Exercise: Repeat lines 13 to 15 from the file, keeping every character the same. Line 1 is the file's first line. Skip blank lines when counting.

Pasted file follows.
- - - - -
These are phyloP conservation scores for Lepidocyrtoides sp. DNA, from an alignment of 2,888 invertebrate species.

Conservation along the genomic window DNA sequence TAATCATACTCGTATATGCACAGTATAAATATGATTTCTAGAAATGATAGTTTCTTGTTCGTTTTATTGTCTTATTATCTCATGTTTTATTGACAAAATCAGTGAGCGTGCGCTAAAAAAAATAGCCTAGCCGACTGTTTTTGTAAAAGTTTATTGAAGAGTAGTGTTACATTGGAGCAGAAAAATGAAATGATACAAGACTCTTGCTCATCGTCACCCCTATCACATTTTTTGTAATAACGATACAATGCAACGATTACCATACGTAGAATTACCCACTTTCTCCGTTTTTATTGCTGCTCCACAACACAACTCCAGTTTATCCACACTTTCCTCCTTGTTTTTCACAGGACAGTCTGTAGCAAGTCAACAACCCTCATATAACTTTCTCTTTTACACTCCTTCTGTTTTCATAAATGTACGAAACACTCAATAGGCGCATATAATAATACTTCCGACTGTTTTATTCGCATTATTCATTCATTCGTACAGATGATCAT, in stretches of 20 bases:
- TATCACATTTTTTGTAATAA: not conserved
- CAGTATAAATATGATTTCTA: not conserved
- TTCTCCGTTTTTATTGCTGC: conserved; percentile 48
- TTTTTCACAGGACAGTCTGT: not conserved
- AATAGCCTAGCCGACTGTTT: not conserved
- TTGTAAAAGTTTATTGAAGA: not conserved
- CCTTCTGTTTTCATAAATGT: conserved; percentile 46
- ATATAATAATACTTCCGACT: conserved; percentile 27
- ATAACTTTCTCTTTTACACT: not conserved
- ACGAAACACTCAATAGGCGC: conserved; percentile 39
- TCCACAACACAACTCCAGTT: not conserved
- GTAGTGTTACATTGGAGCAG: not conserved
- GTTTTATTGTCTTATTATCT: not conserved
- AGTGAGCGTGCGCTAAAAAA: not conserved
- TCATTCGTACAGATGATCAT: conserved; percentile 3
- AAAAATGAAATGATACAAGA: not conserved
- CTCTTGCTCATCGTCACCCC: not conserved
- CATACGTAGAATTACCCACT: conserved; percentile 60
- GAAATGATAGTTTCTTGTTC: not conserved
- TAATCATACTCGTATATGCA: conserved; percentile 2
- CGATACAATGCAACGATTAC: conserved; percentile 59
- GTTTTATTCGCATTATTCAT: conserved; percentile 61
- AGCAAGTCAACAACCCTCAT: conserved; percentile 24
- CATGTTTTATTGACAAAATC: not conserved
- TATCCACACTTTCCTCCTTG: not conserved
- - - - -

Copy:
- TCCACAACACAACTCCAGTT: not conserved
- GTAGTGTTACATTGGAGCAG: not conserved
- GTTTTATTGTCTTATTATCT: not conserved